How does the new handicapping system compare to the old one?

Click to enlarge. Some information comparing the old and new handicapping systems. Courtesy of Golf Australia.
Did your handicap go up or down after the introduction of the new handicapping system? Was it a big jump or did it stay the same? Recently, Golf Australia released some statistics relating to the new handicap system and they will give you some idea how your change compared to other golfers.
The stats provide a comparison of the distribution of handicaps between the old and new systems. some of the statistics can be seen above and here is a link to the full statistics. Some interesting points were noted by Golf Australia.
  • For both females and males, low single figure handicap players are likely to have had their handicap decrease slightly under the new system. Players with handicaps higher than this, are likely to have experienced an increase under the new system.
  • The average male handicap rose by about 1 stroke, whilst the average female handicap rose by about 2 strokes.
This was one of the most important points as it justifies one of the reasons for the introduction of the new system.
  • Upward increases of greater than 4 strokes are largely restricted to high handicap players. This goes to addressing GA’s concern that previously in Australia it would take 30 consecutive bad rounds for a player’s handicap to reflect an outward correction of 3 strokes. This was patently unfair on a player who had one (or a very small number) of uncharacteristically ‘good’ rounds or who experienced a demonstrable trend of changed form (an occurrence which is more prevalent in the higher handicap golfer).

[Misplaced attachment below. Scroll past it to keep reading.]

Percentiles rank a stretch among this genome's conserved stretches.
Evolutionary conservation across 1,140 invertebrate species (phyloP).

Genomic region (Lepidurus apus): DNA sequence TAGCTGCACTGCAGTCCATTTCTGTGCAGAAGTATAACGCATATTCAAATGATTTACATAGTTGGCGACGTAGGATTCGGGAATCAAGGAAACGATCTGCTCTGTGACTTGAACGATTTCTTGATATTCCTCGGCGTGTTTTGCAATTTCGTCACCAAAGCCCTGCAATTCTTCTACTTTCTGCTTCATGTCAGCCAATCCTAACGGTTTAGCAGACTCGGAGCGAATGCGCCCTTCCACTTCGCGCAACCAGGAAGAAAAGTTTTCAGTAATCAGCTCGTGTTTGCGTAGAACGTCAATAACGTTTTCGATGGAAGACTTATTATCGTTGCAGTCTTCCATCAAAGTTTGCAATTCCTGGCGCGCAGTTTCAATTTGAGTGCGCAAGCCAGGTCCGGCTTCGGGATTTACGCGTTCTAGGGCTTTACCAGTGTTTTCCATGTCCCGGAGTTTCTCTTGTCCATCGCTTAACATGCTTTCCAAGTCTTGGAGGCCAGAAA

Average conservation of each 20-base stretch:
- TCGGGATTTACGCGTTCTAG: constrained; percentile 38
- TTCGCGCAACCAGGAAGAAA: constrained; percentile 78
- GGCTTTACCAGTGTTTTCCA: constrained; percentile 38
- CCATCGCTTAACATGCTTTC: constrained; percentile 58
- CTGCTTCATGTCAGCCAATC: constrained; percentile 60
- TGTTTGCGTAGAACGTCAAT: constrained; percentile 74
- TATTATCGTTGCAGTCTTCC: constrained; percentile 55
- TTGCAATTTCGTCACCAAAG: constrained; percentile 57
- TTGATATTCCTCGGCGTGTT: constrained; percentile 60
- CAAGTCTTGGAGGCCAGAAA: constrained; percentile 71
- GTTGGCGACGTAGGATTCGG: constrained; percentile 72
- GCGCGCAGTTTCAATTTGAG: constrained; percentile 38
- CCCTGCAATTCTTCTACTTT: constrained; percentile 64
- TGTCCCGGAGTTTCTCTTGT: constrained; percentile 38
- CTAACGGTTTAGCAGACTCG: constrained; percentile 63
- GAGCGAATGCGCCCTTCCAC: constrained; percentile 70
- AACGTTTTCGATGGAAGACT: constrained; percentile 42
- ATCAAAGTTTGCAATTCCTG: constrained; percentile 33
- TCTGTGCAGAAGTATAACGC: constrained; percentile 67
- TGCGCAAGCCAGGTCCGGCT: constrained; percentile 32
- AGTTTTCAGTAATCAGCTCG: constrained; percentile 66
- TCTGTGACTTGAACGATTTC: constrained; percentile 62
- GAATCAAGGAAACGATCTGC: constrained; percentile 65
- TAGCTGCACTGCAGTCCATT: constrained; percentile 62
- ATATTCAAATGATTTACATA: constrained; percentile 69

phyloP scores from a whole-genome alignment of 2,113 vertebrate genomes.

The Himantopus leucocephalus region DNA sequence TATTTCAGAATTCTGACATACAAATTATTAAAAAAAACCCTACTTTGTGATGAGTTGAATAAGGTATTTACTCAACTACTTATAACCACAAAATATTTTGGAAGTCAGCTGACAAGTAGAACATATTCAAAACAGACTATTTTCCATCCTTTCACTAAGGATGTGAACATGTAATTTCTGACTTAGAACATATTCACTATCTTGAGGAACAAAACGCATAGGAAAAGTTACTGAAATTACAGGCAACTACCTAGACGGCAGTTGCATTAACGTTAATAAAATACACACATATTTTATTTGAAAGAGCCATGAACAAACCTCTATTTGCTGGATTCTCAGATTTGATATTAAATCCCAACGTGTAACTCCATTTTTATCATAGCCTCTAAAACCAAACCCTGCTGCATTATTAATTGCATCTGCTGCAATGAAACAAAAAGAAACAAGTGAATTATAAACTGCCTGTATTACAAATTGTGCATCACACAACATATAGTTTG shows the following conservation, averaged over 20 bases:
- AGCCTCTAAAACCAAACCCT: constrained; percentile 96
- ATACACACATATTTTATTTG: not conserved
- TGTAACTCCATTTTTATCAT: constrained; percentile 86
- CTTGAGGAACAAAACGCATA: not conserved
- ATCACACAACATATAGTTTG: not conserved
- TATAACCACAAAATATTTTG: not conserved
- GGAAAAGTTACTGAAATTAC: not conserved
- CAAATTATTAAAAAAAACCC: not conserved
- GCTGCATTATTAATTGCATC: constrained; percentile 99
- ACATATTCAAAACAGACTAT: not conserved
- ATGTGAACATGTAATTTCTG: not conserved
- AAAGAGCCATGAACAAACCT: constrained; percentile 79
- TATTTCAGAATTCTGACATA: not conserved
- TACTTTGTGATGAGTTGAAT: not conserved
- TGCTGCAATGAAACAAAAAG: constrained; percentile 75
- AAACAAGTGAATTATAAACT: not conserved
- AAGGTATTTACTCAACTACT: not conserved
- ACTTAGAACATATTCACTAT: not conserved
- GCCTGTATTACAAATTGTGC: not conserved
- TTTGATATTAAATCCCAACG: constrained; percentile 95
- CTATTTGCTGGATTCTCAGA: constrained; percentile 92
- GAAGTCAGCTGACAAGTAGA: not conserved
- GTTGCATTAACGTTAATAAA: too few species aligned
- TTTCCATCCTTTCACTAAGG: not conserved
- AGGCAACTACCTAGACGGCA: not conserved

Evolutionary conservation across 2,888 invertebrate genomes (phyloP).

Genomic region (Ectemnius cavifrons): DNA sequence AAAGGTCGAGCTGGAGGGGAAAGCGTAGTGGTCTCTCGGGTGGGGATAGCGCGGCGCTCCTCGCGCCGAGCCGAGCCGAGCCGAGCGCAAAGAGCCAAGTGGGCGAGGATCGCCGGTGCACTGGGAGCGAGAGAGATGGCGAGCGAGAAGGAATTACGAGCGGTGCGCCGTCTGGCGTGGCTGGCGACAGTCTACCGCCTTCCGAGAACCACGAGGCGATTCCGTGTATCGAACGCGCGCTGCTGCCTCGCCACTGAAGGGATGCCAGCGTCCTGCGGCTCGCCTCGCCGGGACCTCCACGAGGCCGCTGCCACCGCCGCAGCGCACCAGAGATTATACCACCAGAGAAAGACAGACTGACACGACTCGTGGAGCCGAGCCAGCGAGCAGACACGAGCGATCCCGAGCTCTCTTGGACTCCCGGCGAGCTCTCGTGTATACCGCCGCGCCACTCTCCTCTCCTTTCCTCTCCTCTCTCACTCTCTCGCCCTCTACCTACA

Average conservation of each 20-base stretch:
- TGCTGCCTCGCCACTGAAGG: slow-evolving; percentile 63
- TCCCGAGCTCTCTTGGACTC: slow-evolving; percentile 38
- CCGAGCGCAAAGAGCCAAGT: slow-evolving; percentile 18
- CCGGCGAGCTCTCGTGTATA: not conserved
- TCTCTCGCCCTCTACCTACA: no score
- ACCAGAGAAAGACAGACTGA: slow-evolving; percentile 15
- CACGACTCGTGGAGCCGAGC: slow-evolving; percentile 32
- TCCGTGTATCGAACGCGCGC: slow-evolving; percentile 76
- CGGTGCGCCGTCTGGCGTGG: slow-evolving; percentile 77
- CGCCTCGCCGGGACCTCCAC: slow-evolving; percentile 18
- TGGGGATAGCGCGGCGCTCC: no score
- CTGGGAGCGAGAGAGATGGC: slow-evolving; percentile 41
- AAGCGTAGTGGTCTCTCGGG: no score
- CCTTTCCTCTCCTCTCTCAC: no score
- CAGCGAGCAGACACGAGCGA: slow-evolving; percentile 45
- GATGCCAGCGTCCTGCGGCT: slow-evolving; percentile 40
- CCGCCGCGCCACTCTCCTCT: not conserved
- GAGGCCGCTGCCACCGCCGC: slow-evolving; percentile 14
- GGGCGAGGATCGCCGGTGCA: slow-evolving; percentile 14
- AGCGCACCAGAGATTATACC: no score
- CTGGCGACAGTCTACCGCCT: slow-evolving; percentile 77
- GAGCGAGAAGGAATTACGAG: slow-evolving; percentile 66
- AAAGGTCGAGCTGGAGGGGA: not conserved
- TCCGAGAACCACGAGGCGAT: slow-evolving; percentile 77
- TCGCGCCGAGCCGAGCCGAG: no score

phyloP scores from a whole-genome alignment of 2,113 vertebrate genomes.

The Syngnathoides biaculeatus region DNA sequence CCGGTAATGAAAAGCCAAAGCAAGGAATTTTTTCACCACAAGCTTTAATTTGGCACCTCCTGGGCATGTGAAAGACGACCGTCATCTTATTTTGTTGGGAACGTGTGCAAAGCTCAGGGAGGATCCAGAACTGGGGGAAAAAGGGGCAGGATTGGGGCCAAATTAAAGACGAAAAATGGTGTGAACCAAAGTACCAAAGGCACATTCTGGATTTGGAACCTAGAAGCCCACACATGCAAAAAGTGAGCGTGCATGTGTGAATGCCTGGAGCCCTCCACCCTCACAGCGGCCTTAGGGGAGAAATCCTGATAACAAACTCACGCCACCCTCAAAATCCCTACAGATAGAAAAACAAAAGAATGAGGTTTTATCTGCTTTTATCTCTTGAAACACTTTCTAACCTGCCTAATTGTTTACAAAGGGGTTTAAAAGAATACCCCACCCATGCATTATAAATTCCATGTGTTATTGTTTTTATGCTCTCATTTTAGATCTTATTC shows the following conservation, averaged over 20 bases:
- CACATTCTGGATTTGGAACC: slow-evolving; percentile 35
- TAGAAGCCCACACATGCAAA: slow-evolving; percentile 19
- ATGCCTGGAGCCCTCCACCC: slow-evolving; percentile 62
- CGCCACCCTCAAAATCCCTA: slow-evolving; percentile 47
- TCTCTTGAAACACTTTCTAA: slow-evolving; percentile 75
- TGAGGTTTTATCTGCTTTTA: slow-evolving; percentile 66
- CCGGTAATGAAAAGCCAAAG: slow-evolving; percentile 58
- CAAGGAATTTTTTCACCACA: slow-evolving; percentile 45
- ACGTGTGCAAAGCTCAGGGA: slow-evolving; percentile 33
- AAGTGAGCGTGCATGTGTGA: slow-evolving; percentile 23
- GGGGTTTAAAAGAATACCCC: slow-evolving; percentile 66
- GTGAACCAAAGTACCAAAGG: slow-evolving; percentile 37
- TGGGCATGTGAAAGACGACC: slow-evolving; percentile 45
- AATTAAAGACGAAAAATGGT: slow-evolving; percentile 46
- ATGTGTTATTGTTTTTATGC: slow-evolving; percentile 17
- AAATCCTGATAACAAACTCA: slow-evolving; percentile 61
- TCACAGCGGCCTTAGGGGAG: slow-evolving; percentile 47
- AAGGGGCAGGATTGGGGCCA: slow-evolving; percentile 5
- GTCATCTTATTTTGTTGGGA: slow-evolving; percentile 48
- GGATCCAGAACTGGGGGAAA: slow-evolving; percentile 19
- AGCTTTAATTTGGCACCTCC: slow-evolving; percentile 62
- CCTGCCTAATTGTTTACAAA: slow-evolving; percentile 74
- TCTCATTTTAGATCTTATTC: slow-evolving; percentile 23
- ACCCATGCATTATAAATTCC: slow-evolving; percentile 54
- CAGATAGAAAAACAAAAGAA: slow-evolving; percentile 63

Related handicapping information
New handicapping – how does it work?
More Q&A on handicapping changes
10 things to know about the new handicapping system
More changes on the way

One thought on “How does the new handicapping system compare to the old one?

  • August 9, 2010 at 19:30
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    How your handicap gets affected by a good or bad round really does make this system a lot more interesting. I find myself in the interesting position of occasionally watching my handicap go down if I play to it or slightly above it.

    In contrast, one of my regular playing partners who is currently on 24 received 42 stableford points in our last competition round. Under the old system that would have seen his handicap drop significantly. However, because he hasn’t been playing very well recently, it only dropped by 0.7.

    Reply

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